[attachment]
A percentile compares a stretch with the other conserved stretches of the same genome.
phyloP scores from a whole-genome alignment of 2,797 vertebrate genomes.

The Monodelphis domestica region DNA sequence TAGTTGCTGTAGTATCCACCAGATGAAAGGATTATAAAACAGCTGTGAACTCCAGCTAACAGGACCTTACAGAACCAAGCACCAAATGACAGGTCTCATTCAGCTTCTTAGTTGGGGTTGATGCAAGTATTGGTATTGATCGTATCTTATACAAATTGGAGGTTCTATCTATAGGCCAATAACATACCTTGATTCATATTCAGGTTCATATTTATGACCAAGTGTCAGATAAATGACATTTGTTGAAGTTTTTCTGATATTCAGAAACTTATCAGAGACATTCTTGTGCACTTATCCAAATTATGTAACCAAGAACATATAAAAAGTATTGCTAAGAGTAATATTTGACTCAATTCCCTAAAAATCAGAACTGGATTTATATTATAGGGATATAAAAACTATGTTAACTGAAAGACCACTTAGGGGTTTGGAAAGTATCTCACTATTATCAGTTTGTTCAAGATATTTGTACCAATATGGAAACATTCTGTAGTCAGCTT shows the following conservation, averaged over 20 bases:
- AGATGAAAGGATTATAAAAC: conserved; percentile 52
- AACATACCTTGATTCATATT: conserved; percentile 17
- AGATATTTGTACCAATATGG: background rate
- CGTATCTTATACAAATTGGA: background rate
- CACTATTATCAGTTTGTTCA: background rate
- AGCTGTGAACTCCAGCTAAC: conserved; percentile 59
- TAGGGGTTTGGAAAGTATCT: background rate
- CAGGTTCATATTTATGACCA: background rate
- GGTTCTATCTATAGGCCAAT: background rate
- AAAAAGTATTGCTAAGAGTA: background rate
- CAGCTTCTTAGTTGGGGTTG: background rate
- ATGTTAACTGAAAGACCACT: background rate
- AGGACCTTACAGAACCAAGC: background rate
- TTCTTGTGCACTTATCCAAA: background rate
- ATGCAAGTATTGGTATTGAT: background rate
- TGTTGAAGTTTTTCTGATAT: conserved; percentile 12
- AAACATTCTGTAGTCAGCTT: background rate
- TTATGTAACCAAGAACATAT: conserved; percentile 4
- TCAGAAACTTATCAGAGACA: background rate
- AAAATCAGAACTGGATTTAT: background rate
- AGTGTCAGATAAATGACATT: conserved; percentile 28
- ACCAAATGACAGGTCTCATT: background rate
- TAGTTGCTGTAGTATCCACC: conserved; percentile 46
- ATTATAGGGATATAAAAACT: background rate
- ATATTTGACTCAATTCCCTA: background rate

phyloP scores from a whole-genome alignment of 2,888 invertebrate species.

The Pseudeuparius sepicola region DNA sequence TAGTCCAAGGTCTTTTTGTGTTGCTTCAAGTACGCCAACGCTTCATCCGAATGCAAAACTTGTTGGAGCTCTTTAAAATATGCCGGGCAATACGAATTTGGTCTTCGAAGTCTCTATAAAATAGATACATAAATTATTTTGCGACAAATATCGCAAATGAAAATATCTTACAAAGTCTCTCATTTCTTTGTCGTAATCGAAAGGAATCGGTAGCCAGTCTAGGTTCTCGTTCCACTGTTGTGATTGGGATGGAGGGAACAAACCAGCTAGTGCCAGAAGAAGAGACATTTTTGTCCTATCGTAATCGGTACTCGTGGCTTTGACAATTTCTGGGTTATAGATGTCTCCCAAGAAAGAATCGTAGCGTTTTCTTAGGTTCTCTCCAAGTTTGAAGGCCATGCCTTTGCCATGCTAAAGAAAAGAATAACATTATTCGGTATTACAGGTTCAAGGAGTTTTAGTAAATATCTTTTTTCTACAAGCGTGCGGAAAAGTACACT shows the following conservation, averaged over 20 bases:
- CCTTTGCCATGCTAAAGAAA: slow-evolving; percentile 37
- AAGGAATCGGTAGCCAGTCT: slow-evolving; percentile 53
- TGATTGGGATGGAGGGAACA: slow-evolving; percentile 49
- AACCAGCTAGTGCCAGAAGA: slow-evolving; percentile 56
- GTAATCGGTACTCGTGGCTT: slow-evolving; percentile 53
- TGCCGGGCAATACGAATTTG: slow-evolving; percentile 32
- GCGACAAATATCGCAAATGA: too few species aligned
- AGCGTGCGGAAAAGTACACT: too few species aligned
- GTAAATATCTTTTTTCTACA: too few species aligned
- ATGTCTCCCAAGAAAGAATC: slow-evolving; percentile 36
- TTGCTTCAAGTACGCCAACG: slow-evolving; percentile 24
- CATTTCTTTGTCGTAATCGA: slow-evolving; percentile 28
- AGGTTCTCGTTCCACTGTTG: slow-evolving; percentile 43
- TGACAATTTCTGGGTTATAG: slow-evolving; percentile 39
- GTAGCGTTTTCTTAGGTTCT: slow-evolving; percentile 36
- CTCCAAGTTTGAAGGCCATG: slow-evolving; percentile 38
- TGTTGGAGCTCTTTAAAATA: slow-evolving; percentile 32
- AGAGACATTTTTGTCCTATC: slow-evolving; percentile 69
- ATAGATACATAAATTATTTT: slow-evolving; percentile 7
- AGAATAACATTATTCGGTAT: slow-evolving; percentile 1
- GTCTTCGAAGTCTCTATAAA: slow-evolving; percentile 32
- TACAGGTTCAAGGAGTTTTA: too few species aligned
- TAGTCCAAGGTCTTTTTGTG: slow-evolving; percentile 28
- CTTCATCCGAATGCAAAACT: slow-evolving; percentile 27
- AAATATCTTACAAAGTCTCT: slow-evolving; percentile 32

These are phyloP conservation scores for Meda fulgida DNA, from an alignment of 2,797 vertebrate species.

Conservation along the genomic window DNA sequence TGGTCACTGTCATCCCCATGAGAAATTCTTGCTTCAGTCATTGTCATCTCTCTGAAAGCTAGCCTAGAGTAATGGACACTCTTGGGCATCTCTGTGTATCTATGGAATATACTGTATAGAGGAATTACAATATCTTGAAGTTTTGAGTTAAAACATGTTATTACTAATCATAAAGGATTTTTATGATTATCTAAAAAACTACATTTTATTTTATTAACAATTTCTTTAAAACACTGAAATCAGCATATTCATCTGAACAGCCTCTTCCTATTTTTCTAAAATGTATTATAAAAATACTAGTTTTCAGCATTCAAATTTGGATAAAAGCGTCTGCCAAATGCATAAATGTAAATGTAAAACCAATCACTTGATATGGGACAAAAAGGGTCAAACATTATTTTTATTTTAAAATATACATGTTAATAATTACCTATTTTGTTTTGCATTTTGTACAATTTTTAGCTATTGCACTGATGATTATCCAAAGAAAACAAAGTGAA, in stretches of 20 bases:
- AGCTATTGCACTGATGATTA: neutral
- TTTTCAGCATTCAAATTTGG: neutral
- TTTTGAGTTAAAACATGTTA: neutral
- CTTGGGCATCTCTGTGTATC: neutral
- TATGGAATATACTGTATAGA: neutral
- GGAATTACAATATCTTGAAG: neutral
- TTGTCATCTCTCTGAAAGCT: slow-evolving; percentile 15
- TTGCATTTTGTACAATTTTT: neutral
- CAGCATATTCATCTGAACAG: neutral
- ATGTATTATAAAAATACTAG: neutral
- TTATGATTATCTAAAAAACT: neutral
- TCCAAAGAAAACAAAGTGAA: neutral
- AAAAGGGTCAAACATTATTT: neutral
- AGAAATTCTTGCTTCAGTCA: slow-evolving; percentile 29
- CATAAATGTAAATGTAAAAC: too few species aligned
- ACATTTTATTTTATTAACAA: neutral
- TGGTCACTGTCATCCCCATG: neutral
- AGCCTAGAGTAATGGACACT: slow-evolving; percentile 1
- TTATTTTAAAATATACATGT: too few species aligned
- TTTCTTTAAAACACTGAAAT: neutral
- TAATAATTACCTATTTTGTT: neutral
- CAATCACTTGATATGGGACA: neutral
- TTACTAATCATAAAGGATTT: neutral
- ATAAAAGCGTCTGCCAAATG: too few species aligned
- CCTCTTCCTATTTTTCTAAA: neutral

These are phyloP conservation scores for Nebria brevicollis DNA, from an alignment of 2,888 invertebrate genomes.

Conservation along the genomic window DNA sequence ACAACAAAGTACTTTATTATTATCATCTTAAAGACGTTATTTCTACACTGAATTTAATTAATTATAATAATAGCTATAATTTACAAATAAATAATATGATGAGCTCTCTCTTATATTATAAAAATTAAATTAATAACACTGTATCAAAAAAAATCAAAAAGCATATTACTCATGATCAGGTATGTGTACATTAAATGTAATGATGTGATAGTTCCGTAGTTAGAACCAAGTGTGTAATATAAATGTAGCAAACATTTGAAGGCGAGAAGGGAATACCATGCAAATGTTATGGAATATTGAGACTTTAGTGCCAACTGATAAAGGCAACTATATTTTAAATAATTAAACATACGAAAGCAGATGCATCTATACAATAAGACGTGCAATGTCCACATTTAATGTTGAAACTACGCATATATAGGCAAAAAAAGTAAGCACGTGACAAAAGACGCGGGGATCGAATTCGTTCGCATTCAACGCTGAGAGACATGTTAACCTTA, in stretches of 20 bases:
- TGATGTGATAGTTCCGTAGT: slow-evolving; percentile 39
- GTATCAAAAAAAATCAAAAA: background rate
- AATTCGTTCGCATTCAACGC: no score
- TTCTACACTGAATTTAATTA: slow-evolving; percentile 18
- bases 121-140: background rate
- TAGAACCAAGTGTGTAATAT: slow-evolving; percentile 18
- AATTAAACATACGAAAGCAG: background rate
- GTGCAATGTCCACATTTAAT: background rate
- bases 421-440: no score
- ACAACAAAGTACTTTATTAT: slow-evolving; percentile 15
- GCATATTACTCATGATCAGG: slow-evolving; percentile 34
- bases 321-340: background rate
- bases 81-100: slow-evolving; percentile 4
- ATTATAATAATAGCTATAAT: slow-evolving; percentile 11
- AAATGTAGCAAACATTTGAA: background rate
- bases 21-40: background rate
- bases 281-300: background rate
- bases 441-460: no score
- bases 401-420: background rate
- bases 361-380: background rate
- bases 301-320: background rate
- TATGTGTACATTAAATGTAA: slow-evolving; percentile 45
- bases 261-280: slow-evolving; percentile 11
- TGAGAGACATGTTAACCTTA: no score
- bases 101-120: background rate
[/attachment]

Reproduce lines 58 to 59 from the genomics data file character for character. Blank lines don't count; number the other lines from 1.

- AGCTATTGCACTGATGATTA: neutral
- TTTTCAGCATTCAAATTTGG: neutral